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Re: The most difficult thing to breed for. . .
« Reply #3 on: May 22, 2010, 01:48:17 PM »
Yes! Thank you Kerry! That was another point I wanted to bring up--puppies change. Carter has bounced between being level, to reverse scissor to even level at one point because he is so tight, but at 8 weeks he was undershot. Will he be when he grows up? No idea. There are no guarantees with puppy mouths--Pixie was undershot at 8 weeks, then went level and never came back. It's a crap shoot.

I understand where you're going Jennifer, but I'd hardly consider the boxer mouth to be a "big" thing--at least not the equivalent of shoulders, yet it is so difficult to breed for and retain, and people struggle with it so much. Shoulders affect the overall dog--it's movement, topline, the overall outline. . . The bite? Maybe the structure of the muzzle in extreme cases, but with a well padded dog? You can barely tell that something isn't right in there.
Jessica, Mia and Carter
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RocketBoxer

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Re: The most difficult thing to breed for. . .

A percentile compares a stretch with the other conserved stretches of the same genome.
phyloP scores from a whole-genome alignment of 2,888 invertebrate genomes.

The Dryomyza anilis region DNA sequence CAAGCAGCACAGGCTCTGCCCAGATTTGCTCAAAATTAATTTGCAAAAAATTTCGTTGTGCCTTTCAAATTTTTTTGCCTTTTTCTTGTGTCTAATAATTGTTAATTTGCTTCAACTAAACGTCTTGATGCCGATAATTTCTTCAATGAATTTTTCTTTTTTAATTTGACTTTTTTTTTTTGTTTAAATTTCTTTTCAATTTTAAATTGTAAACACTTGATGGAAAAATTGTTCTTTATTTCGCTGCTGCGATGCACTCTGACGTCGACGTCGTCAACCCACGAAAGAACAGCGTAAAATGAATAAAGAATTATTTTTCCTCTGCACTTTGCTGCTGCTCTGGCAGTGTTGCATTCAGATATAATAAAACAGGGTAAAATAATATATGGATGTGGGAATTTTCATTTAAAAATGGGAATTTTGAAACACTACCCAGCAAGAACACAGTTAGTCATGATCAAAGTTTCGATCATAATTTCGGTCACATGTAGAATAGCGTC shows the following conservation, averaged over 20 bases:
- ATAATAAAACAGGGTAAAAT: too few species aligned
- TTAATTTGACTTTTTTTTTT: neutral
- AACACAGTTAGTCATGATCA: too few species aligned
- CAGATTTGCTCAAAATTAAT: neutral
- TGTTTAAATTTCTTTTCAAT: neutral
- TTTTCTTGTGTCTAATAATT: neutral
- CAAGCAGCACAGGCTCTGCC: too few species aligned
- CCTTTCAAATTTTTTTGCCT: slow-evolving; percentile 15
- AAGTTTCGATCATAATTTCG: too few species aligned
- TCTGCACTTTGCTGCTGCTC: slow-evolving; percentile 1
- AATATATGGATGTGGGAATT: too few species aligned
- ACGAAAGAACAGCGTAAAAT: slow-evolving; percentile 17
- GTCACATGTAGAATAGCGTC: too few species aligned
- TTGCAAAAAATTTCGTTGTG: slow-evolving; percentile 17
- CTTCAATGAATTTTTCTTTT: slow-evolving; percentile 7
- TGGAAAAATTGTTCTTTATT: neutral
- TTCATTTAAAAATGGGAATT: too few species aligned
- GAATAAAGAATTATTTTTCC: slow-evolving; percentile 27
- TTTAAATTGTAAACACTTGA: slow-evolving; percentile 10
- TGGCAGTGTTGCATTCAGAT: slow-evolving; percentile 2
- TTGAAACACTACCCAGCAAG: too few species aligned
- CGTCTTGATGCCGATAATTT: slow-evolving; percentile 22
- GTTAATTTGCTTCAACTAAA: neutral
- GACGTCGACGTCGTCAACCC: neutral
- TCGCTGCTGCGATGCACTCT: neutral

« Reply #4 on: May 22, 2010, 02:02:30 PM »
The other difficult thing about bites is that you often can't tell what a bite looks like when you look at pictures of a dog, and you have to take people word as to what it was like.
Say you are looking at a specific stud, and researching his parents and grandparents. One might have head shots and stacked shots of all of the dogs in question but I doubt one is going to have access to bite shots. So oftentimes you really don't know what's further back there when it comes to bite.

FWIW - regarding shoulders (and I know this doesn't cover all the aspects of what makes a good front), but when I went to the breeding seminar they did say that with shoulders what you saw in the parents was likely what you would get. They used the example of a stud who was straight in front - yet behind him there was a pedigree filled with dogs that had just gorgeous shoulders. They said don't breed to him thinking that you will get good shoulders because there were a lot of good shoulders behind him - one would be most likely to get straight shoulders.